After living there for two weeks we were visited by a family friend, a girl my age who had recently returned from a year as an exchange student in Kansas. The girl spoke fluent English so with her as an interpreter my host family bombarded me with questions. The adults wanted to know:
- Did I miss my mother. 2. Why I didn’t tan. 3. Why I ate so much.
The girls wanted to know:
- Why I didn’t tan. 2. If I missed my parties and boyfriends. 3. Why I ate so much.
I was mystified about the reference to the parties and boyfriends I was supposedly missing. The English-speaking girl explained that teenaged Italians were addicted to American nighttime dramas like Dynasty and thought that that Americans were glamorous party-goers constantly breaking up with their lovers while wearing shoulder pads and sequins. From my experience, most Italian teen’s conception of the US is that it consists of only New York, Texas, and California and that we all drive fancy cars. While at home I was a freckled dishwater-blond book nerd, in Italy I was a Blond American. I was a celebrity and that was fun while it lasted.
Why did I eat so much? Because the food was freaking delicious and I loved trying new things. In the rural Midwest in the 1980’s, we did not know about focaccia or risotto or polenta or pesto, those intoxicating foods I stuffed myself with that summer. And holy mother of chocolate goodness: NUTELLA. Chocolate. For. Breakfast. One of my happiest days was when we went to a pizzeria, and my host family ordered and a pizza was set in front of me. I cut myself a slice and passed it to the person next to me. Everyone laughed! Mangia tutto, they said, eat all of it. These people ate chocolate hazelnut spread for breakfast and let you have whole pizza for dinner: I was fairly certain Italy was the best place in the universe.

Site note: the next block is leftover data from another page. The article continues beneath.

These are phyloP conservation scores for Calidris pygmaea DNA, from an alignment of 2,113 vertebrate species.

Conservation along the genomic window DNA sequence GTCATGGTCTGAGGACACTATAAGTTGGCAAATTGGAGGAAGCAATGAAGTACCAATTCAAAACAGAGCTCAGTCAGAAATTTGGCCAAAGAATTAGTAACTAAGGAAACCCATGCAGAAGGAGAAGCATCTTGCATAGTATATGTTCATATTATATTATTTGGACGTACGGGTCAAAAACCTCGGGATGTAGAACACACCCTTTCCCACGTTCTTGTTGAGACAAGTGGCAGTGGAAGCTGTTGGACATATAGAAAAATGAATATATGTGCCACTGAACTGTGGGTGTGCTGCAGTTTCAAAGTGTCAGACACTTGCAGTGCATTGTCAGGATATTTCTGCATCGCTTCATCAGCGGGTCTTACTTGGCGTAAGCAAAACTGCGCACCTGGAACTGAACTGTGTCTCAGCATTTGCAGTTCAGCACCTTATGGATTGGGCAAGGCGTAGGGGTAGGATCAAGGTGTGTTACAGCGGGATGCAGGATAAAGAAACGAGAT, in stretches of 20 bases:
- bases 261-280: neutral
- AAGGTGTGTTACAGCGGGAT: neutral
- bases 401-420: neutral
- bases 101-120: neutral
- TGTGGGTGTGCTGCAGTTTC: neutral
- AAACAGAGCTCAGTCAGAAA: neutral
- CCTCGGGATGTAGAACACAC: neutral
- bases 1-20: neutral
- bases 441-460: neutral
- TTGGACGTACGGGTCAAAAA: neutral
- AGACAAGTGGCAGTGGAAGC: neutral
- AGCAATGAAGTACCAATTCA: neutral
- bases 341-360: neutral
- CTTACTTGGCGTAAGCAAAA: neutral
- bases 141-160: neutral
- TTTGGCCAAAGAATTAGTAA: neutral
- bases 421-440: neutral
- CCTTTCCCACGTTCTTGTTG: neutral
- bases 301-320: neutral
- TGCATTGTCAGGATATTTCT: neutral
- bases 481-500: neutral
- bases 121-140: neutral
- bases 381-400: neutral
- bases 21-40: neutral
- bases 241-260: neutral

Though I have poor language skills, I managed to learn some Italian anyway (and am now a believer in immersion as the best way to acquire language facility) and I specialized in slang and swear words. Though I could no longer put together a grammatically correct paragraph in Italian to save my life, I am proud that I can still inquire “What is you dick doing?” like a native. I was, however, a failure at tanning. This was a big deal in Italy where the entire country takes the month of August off to spend all day, every day, on the beach, turning into bronzed gods and goddesses. They must have thought I was a freak, hiding in the shade with my SPF 60.
In between lazy days of sunbathing, my host family took me to the Alps, Nice and Monaco, which surprised me, since I didn’t realize they were so close. (Again, I’m wondering what sort of teenage bimbo I was that I didn’t once ask to see where I was on a map.) By the end of summer it felt perfectly natural to speak Italian, eat an entire pizza myself, and jump on a train to another country on a moment’s notice.
And then I returned home, no longer exotic or glamorous, with a handful of Italian coins that I carried in my wallet for several years. I would talk and talk about Italy to anyone who would listen and no doubt sounded like a pretentious twit, until I got to college and realized that summer trips to Europe and semesters abroad were common and indeed expected for a more privileged, urban young person. When I finally returned to Italy on my honeymoon, I was shocked to find that Italy is full of tourists. As it happened, I met no Americans in my entire Italian summer and I had the feeling that Italy was a special place that I’d discovered myself. Although I should know better now, secretly I still feel that way. Italy belongs to me.
In front of the Milan cathedral with one of my host sisters.